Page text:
PIRA Energy Group's Weekly Natural Gas, Power and Coal Market Recap for the Week Ending September 7th, 2014

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LNG Supply Length Feeds Niche North American Demand, While in Spite of Stronger Nuclear Capacity French Prices Have Upsides

THE LEADER IN WORLDWIDE ENERGY MARKET ANALYSIS

Mexico and Puerto Rico have seen very strong LNG demand growth this year, but it does beg the question of whether the growth came as a result of stronger demand or simply that the LNG had nowhere else to go at a higher netback.

NYC-based PIRA Energy Group believes that LNG supply length feeds niche North American demand. In the U.S., stout injection above consensus, with triple-digit builds ahead. In Europe, Dutch role in Europe changes as production declines, imports rise. Specifically, PIRA’s analysis of natural gas market fundamentals has revealed the following:

LNG Supply Length Feeds Niche North American Demand

Mexico and Puerto Rico have seen very strong LNG demand growth this year, but it does beg the question of whether the growth came as a result of stronger demand or simply that the LNG had nowhere else to go at a higher netback. The truth lies somewhere in between, as Mexican gas demand is capable of growing quickly, but only if the gas is priced at a bearable level. U.S. prices provide such a level, but the same cannot always be said for LNG imports, particularly when the parties involved have a better netback option elsewhere and a right to divert the cargo.

Stout Storage Injections Above Consensus

An outsized 79 BCF storage injection was reported in last week’s EIA update. The build handily bested the market consensus in the mid-70s and was also ~3 BCF/D above both the year-ago and five-year average. Stout injections continued in the Consuming East, but the Producing Region jumped to 10 BCF after last week’s 5 BCF seasonal low.

Dutch Natural Gas Role in Europe Changes as Production Declines and Imports Rise

It is hard to build a scenario where Dutch demand growth is strong enough to lift Europe as a whole, but it is worth considering the possibility of TTF being stronger than other benchmarks in the region. Dutch gas production is down by a sizable 43-mmcm/d year-on-year through August, and while much of this cut was logically associated with a warmer than normal first quarter, the truth is that year-on-year cuts in production have actually been even stronger since April. Additional cuts in peak gas output during for the upcoming winter cannot be assumed this year because production was reduced so sharply last year.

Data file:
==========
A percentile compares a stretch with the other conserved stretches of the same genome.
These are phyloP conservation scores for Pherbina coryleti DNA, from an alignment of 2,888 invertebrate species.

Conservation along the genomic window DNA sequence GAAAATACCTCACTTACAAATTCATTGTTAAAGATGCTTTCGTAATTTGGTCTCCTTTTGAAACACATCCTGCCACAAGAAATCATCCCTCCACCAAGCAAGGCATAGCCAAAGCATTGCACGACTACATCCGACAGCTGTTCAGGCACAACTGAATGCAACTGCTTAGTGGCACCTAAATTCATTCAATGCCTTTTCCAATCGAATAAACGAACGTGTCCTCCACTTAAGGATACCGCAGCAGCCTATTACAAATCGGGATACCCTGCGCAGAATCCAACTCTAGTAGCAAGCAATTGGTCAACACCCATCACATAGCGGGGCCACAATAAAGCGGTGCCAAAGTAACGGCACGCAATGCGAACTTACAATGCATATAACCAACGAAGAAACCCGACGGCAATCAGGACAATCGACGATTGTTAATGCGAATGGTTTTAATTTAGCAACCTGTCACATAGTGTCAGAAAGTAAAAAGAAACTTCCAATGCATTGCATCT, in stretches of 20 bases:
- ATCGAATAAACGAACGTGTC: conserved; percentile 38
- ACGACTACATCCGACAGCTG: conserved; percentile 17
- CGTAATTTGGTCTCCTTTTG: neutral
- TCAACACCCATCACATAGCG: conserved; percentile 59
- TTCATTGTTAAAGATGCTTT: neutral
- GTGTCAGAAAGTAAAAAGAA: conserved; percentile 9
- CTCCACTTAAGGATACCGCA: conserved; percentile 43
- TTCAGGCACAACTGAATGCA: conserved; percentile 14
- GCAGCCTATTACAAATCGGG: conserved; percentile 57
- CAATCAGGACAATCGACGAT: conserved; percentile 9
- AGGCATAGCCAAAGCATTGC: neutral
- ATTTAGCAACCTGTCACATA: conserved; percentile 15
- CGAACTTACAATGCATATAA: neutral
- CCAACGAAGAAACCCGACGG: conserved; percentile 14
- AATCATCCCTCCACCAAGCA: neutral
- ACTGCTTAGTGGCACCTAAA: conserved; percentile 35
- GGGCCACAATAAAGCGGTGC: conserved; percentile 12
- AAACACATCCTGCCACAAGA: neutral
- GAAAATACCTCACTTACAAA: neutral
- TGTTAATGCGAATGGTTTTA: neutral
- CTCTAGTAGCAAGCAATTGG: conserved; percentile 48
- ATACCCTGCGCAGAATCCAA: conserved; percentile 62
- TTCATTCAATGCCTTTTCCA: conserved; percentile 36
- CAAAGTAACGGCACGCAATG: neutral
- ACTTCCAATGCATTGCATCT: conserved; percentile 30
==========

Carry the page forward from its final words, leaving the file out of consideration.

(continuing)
NYC-based PIRA Energy Group believes that In spite of stronger nuclear, French prices have upsides. Coal prices plummet on looming Chinese coal import ban implications. Specifically, PIRA’s analysis of electricity and coal market fundamentals has revealed the following:

In Spite of Stronger Nuclear, French Prices Have Upsides

The availability of the French fossil fuel fleet is significantly lower year-on-year as a result of shorter- and longer-term downtime. While EDF has a strong incentive to dispatch significantly higher amounts of nuclear capacity this year, the French market remains inherently riskier than in prior years.

Coal Prices Plummet on Looming Chinese Coal Import Ban Implications

Coal prices weakened considerably last week, as the market was grappling with the implication of China’s ban of low-quality coal (high sulfur, high ash), which is seemingly a near certainty. Early indications are that this ban would have the largest impact on high-ash Australian coal, although details on the proposed regulation remain cloudy. As one would expect, Pacific Basin prices declined more than those of the Atlantic Basin with 4Q14 FOB Newcastle (Australia) prices suffering considerable losses.

U.S. Coal Market Forecast

One man’s ceiling is another man’s floor when it comes to current OTC coal prices. A mild summer (based on 10-year-average weather) and strong natural gas (NG) production have kept NG prices below the $4/MMBtu mark, limiting the draw on fuel stocks. Subbituminous stocks have also been reinforced via coal and gas substitution. While rail service remains a concern, the MATS regulation, weaker exports, gas price risks, and robust BIT output cast a bearish shadow over the coal space.

The information above is part of PIRA Energy Group's weekly Energy Market Recap- which alerts readers to PIRA’s current analysis of energy markets around the world as well as the key economic and political factors driving those markets.

Click here for additional information on PIRA’s global energy commodity market research services.

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